Despite the fact that “post-apocalyptic feminist action flick” might as well have been shaped and addressed to my heart with a fetching bow on top, I did not get a chance to see Mad Max: Fury Road this past weekend. But in the spirit of the thing, I thought today might be a great opportunity to offer up some other stories about women: triumphant and struggling, witty and monstrous, mundane and adventurous. But most of all, something with a little variety for our heroines. Because hey, romance is all fine and well and often part of the human experience, but it’s agonizingly frustrating how often that type of story automatically defaults to the domain of the “token chick character.” Certainly it would be tragic if such a mindset were to hold true even to creators known for loudly and self satisfiedly declaring themselves exemplary models of feminist ideologies.
I think I blacked out there for a second, what was I saying?
Right, great stories starring women.
5. United States of Tara (2009-2011)
In Brief: Tara, a muralist with Dissociative Identity Disorder, makes a decision that throws her recently stabilized life into chaos – tired of feeling numb and disconnected, she’s going off the medicine that has prevented her alters from emerging. Trying to manage her condition, her job, two teenage kids, and a sister who thinks she’s “just acting out,” it often feels like “healing” is forever taking a back seat to “not falling apart.”
This series has a pretty ironclad pedigree going for it, starring the incomparable Toni Collette and written by Diablo Cody post-Juno but before bock office trainwreck Jennifer’s Body. The show managed to make it three seasons on Showtime, and carries around the touch of late-2000s cable’s “edgier than you” face off (see also: the hilarious amount of extraneous boobage in the first season of Game of Thrones).
The show remains something of a controversy among the DID community: everyone can agree that it sensationalizes the condition (from the overt costume changes for Tara’s alters in the early going to the fact that there’s no such thing as a medication that suppresses alters), though the series did have an individual living in a DID system on staff; from there it diverges between those who find the portrayal harmful to general perceptions of DID or counter to their own experiences and those who found that the inaccurate details nonetheless spoke to an emotional truth of the experience of living with DID.
Certainly it resonates on a general level of living with mental illness – as someone with an almost lifelong familiarity with a heady combo of anxiety, ADD, and on again-off again depression I found enormous amounts of emotional truth in the struggle to get by versus thriving and finding emotional fulfillment (at the risk of aggravating the controlled environment of stability), gaining a bit of ground only to feel yourself backsliding without being able to stop it, the strain of loved ones balancing between being supportive and exasperatedly wondering why you can’t just get over it already (and feeling guilty that you haven’t) and those who don’t believe you’re “really sick” at all (and whether, indeed, you are – Tara’s struggle is ultimately not for “normalcy” but to overcome the lingering trauma in her life, which is a nice sideshift from apparent cure narratives).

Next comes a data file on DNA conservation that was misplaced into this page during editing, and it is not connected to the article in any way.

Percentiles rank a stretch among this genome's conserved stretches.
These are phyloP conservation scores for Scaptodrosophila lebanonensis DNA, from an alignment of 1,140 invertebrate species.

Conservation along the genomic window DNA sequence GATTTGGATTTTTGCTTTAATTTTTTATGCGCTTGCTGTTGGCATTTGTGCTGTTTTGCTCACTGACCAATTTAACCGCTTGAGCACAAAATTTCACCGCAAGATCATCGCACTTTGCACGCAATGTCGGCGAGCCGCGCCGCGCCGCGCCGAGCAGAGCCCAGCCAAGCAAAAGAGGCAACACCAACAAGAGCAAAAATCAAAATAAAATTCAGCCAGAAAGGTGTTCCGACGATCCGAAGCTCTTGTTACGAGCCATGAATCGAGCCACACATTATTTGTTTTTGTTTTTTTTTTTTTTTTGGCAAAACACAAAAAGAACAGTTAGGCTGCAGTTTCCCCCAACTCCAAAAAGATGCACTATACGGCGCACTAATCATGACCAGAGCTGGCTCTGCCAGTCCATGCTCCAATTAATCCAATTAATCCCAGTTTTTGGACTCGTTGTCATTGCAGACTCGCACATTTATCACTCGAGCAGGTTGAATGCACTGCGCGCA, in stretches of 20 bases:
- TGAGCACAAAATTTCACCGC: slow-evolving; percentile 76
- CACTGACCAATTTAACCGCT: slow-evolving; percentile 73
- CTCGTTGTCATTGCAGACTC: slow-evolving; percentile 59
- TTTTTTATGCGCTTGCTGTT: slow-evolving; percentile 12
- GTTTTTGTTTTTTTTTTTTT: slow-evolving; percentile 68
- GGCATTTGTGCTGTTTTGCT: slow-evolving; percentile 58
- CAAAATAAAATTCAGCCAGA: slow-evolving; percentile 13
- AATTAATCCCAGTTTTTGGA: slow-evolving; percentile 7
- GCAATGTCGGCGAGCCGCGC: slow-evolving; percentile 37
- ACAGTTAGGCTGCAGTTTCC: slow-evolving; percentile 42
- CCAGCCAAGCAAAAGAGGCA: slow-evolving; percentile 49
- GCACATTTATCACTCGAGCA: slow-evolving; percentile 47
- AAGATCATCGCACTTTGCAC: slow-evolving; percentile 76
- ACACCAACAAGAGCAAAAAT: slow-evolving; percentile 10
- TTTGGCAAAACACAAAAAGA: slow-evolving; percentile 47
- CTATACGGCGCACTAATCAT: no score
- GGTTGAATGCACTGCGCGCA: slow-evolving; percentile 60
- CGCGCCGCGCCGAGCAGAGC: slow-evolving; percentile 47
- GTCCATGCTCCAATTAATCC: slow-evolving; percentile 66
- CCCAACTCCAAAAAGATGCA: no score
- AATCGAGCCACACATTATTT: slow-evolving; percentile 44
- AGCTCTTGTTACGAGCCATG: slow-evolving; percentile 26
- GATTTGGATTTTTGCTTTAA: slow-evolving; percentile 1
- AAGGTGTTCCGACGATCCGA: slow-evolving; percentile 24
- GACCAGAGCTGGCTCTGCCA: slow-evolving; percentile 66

One might make the very valid argument that such an underrepresented condition deserves to be completely wrapped in presenting the realities and specificities of that life, but for better and worse that’s not what Tara is. Flaws, sensational soap opera-isms and all, it nonetheless delivers a well scripted show with a strong ensemble backing up a powerhouse performance from its lead actress.
You can watch the whole show free on Amazon Prime.
4. Hairspray (2007)
In Brief: Tracy Turnblad’s entire teenage existence turns around two things: her love of dance and love-from-afar of local TV heartthrob Link Larkin. She gets her shot at both when a spot opens on Baltimore’s American Bandstand-esque dance program, The Corny Collins Show. Tracy’s new fame becomes a flashpoint as her friends (who include the son and daughter of the Show’s “Negro Day” host) push for the show to become integrated.
While this is pretty much the squeaky-cleanest version of the material that exists (a steady scrubbing process from king of camp John Waters’ original 1988 film to the 2002 stage musical to this), losing most of the sexual innuendo and most of the satiric edge, there’s still no denying that it’s a vibrant, joyous thing. Tracy’s goodhearted enthusiasm seems to radiate through the production, from the popping-bright 60s color scheme to the up-tempo dance sequences to the unshakeable sincerity that lies at the show’s beating heart – even the “dude in a padded suit” conceit, a holdover from drag queen Divine’s original performance as Tracy’s mother, is a mere cover for an endearing character.